Trump’s Ban on Transgender Military Service Condemned in Massachusetts

Local leaders slam the "bigoted, hateful decision" announced Wednesday.

Photo by Gage Skidmore on Flickr/Creative Commons

No surprises here, but President Trump’s announcement out of nowhere that he intends to ban all transgender people from serving in the military is not sitting well in Massachusetts, and has local politicians lashing out at what’s being called a “bigoted, hateful decision.”

Those were the words of House Speaker Bob DeLeo, who was among a chorus of critics here who were quick to jump on the surprise announcement this morning—which Trump has framed as a cost-cutting and efficiency measure but which his administration has reportedly said is designed to split Rust Belt voters on a divisive social issue.

The idea, articulated in a series of tweets from Trump Wednesday, is that all current and future military men and women who are transgender would be barred from serving “in any capacity in the U.S. Military” because the armed forces “cannot be burdened with the tremendous medical costs and disruption that transgender in the military would entail.”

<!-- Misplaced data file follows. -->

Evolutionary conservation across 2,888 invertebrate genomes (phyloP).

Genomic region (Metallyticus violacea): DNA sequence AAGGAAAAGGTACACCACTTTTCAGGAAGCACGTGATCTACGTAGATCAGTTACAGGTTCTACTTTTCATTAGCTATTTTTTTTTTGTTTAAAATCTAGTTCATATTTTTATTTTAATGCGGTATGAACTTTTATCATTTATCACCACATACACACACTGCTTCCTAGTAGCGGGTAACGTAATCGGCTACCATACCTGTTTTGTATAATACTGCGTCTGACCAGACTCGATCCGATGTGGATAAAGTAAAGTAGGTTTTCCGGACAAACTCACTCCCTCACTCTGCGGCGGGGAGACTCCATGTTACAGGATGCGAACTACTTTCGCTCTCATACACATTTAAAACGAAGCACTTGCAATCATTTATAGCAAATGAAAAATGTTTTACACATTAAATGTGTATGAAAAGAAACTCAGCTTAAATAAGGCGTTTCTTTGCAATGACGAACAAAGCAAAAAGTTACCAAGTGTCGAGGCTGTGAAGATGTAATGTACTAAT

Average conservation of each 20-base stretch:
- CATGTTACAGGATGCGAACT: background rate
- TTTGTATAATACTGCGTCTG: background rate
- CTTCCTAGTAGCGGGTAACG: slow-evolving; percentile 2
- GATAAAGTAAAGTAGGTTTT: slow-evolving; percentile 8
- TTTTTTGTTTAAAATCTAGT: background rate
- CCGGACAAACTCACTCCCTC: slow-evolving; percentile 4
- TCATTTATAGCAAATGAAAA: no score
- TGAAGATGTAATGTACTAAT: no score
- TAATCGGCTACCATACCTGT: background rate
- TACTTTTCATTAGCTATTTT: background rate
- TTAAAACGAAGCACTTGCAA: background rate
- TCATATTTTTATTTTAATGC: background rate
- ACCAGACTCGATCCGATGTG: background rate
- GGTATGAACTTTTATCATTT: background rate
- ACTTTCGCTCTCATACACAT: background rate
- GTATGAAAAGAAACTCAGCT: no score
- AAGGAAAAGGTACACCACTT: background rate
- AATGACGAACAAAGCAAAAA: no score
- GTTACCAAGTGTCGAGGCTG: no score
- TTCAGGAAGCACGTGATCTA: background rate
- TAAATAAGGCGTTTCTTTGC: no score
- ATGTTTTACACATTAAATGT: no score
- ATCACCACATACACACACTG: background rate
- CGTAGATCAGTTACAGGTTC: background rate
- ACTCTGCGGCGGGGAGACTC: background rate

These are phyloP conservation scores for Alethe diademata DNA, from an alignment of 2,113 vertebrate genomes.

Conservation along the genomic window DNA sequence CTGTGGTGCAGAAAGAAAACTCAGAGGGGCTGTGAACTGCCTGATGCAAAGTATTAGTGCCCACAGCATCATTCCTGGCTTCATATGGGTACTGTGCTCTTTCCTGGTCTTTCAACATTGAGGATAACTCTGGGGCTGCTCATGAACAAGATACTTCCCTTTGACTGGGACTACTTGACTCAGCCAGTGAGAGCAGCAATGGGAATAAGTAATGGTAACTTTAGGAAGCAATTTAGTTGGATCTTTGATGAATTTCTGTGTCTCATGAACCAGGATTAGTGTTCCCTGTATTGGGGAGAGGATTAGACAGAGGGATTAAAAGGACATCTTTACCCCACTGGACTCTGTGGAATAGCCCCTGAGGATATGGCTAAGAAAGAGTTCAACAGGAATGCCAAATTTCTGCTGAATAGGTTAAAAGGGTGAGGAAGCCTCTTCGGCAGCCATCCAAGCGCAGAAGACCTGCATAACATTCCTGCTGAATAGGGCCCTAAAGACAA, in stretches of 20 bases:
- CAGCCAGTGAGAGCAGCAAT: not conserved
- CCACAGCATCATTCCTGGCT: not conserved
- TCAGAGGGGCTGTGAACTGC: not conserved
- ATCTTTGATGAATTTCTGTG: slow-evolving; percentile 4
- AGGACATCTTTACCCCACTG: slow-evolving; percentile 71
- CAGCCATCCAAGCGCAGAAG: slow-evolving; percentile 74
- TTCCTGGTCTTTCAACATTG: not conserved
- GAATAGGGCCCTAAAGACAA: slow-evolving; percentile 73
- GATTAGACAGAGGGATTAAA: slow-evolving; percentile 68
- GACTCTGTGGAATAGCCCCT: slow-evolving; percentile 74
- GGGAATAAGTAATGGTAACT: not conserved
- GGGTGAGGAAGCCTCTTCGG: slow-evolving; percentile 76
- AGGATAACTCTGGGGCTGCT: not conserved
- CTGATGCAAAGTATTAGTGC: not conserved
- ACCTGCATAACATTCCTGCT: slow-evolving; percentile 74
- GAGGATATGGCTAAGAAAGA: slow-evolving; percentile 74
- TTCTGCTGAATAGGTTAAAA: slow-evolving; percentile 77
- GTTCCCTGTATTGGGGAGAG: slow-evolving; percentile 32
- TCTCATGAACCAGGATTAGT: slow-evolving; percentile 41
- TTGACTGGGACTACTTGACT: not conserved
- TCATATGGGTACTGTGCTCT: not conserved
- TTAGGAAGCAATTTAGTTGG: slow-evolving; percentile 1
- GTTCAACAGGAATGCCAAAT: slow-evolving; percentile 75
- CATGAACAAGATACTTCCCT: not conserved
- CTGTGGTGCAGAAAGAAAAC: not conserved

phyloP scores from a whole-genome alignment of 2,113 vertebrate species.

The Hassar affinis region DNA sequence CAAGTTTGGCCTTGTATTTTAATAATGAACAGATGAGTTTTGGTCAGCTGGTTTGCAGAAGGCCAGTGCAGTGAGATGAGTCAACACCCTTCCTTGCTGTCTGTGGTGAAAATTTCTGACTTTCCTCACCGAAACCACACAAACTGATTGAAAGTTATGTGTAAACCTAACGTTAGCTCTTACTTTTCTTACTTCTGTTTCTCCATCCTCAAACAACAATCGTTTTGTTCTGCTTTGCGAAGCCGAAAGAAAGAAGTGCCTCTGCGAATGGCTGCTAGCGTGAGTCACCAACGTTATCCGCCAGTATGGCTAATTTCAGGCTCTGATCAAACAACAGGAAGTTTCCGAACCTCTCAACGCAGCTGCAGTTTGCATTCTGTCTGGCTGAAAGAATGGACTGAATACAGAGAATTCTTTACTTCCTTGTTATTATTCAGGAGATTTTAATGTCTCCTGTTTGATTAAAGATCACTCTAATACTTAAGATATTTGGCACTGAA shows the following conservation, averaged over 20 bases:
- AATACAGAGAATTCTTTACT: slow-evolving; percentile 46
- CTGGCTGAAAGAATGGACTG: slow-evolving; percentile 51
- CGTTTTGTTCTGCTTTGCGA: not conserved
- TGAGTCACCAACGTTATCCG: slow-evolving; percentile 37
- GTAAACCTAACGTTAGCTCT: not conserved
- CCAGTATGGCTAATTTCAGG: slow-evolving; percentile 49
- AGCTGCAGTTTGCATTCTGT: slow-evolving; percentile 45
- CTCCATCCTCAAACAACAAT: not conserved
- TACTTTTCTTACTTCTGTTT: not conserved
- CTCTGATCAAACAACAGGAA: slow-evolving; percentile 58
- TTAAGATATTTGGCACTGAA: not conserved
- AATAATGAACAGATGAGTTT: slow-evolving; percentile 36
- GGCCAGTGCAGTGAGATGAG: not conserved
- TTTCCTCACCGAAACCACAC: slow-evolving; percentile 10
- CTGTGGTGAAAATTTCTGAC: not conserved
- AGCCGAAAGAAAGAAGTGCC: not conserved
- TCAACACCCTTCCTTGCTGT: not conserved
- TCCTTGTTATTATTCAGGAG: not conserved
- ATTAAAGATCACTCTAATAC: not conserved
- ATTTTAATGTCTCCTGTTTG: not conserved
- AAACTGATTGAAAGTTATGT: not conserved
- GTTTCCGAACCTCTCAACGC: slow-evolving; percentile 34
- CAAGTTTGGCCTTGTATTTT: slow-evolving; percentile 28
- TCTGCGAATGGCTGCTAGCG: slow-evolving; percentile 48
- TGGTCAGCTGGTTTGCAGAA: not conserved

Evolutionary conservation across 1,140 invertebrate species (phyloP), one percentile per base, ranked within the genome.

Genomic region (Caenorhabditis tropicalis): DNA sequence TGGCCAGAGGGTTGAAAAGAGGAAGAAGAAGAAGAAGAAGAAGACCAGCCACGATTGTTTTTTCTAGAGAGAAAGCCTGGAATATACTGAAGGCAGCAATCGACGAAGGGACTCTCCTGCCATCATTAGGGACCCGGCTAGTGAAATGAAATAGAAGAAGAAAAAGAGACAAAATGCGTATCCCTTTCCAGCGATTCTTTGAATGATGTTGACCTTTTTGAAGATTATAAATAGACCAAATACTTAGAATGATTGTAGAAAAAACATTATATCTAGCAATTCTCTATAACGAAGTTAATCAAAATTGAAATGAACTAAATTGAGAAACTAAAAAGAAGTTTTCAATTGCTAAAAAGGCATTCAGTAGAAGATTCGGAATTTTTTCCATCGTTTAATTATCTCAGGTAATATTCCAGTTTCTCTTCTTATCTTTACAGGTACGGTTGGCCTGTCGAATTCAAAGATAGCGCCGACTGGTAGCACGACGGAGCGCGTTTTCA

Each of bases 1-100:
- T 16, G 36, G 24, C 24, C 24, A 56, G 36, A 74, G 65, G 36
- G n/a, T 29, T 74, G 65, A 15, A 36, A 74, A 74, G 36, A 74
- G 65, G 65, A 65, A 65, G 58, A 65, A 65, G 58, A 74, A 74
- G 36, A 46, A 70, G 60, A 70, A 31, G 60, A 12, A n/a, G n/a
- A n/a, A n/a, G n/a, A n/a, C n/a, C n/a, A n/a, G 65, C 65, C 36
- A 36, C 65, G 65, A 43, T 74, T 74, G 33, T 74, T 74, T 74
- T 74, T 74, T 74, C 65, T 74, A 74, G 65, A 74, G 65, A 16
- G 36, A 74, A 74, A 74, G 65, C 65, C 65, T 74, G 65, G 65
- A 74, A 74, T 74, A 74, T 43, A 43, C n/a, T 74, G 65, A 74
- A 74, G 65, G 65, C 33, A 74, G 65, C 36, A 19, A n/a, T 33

The RAND Corporation estimates there are as many as 6,630 transgender people currently serving in the military (the Human Rights Campaign estimates the number could be as high as 15,000). The RAND study also estimates that the added costs required to care for trans people would increase the health budget of the military by a fraction of a percentage point.

You may recall that arguments for limiting transgender rights are not typically supported by facts. For example assaults in bathrooms committed by people feigning a gender identity are, by and large, imaginary, but that nevertheless is at the center of debate about transgender rights legislation.

Trump’s proposed ban came one year after the lifting of a ban on trans people serving openly announced by Defense Secretary Ash Carter last summer, and follows a delay in the start of a policy that was supposed let people who already identify as transgender enlist beginning July 1.

Anyway, here is a quick survey of how this is playing at home:

Congressman Seth Moulton, a Marine who served in Iraq, issued a statement calling the move “wrong, morally and militarily.”

This policy is wrong, morally and militarily. President Trump is making the same argument used against keeping gays and lesbians and African Americans from serving. These are Americans who are willing to put their lives on the line for our country, which is far, far more than President Trump has ever been willing to do. Trump is trying to reverse civil rights, and I’m going to do whatever I can to stop him.